This exceptionally timely volume weighs the costs and benefits of alternative energy sources and their implications for reducing energy consumption.
It is the topic that made Al Gore a media star and a keynote of the Obama administration’s blueprint for change. And it is critical to our planet’s future. Differing opinions on the best course of action abound, creating a confusing landscape for those who seek to understand and act.
As this book makes clear, civilization cannot long continue to ride on an oil slick. Worldwide, many people have come to see dependence on coal, and especially on oil, not only as unsustainable, but as profoundly destabilizing, both environmentally and politically. While ever-increasing demands continue to be placed on "mainstream" energy sources, recurring attempts have been made to generate power in "alternative" ways.
After retracing some of these efforts, this succinct and historically informed volume explores the ongoing debate over alternative energy that gathered strength in the 20th century, showing how that debate mirrors larger attitudes toward energy and consumption. Like other volumes in this series, Alternative Energy is designed to provide material for student reports and debate arguments. It is an outstanding sourcebook for those interested in investigating the problems and prospects of alternative fuels.
Highlights • A succinct format rewards readers' curiosity and enhances comprehension • Narrative chapters make the book easy to use and understand • The text is supported by extensive reference features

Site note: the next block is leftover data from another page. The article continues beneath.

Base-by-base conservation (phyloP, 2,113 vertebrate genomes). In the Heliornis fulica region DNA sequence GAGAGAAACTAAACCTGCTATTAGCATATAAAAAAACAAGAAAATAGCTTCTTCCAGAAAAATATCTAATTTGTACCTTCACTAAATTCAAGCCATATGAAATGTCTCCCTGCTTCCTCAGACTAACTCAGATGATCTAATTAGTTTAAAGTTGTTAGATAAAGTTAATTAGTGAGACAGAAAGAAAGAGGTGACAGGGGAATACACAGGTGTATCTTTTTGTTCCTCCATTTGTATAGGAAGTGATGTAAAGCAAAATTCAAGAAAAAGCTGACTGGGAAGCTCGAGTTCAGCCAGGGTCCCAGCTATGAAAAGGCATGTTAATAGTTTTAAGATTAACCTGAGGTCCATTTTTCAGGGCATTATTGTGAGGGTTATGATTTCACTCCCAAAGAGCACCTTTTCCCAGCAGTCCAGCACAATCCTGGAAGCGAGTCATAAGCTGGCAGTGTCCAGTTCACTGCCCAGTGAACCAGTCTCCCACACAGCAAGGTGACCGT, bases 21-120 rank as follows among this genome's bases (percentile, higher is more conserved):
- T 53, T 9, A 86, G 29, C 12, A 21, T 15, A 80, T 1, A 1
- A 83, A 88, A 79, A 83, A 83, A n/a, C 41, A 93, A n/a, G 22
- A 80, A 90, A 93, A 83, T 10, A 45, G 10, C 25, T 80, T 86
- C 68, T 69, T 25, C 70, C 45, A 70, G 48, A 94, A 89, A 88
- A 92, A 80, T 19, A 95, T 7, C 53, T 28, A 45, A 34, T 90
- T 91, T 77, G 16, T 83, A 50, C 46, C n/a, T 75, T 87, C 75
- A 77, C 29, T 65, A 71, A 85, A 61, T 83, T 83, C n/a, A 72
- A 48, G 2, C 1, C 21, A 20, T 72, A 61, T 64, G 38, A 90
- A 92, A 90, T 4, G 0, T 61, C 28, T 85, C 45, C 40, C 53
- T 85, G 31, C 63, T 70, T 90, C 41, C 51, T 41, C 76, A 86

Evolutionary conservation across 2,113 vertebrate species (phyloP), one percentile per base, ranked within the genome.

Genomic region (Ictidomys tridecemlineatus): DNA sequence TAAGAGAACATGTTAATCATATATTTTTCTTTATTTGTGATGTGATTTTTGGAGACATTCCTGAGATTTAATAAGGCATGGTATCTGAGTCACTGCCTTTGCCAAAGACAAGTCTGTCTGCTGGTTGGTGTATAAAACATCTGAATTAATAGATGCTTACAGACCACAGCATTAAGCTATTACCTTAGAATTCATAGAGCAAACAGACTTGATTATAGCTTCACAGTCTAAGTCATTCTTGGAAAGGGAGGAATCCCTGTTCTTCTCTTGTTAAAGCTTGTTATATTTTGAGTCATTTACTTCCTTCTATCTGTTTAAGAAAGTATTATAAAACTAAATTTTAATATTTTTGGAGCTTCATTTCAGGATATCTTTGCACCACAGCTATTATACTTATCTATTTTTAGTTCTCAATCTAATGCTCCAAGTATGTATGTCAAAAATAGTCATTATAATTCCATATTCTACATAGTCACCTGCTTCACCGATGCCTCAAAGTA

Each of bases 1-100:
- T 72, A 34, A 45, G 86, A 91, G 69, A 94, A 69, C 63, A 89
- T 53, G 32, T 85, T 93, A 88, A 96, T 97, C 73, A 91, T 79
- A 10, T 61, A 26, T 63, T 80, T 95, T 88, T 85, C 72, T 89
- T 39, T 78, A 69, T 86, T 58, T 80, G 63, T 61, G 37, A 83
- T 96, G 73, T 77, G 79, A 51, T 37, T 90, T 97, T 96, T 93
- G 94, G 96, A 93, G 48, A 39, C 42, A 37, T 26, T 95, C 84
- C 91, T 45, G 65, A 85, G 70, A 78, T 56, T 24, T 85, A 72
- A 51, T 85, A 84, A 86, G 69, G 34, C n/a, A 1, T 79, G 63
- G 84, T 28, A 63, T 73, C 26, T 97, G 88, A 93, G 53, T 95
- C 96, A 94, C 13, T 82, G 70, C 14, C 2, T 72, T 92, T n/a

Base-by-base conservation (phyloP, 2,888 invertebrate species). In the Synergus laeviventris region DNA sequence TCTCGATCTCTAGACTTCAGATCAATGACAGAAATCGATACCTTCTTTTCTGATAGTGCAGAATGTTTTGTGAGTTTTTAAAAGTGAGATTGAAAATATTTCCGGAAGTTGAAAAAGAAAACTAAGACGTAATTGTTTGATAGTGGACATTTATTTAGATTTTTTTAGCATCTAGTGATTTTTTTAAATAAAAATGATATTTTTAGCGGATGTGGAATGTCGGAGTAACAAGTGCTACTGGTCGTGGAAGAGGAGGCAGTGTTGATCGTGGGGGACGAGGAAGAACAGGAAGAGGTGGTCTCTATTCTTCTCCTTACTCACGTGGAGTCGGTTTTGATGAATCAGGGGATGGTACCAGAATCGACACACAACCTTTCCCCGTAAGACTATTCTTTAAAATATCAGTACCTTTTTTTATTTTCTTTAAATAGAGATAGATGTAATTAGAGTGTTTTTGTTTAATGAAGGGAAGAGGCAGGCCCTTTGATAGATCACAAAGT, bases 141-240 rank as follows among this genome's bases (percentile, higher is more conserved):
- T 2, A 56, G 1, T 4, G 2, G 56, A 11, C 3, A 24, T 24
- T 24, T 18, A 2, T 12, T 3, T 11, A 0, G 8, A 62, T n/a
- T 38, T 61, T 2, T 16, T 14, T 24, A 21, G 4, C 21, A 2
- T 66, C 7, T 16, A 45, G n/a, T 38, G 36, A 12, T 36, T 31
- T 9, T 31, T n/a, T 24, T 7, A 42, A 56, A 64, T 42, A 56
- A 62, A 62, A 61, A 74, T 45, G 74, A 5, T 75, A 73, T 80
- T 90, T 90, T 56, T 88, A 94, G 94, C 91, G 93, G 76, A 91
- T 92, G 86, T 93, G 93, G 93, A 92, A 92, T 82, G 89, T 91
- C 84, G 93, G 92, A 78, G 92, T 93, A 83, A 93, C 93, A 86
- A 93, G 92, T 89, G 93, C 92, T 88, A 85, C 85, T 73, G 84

Brian C. Black is associate professor in the departments of history and environmental studies at Pennsylvania State University, Altoona, PA. He is the author of the Greenwood's Nature and the Environment in Nineteenth-Century American Life (2006) and Nature and the Environment in Twentieth-Century American Life (2006).
Richard Flarend is associate professor of physics at Pennsylvania State University, Altoona, PA.
Reviews "...this book will work extremely well for lower-level students, especially those writing papers or giving speeches on current topics and those who may not have a technical background. Summing Up: Highly recommended. Lower-division undergraduates, two-year technical program students, and general readers."—Choice
"Alternative Energy joins others in the 'Historical Guides to Controversial issues in America' series, and is designed to provide students with report and debate arguments in a sourcebook covering the problems and promise of alternative fuels. It comes from an associate professor in history and environmental studies and it explores debates over alternative energy that have gathered force in this century."—Midwest Book Review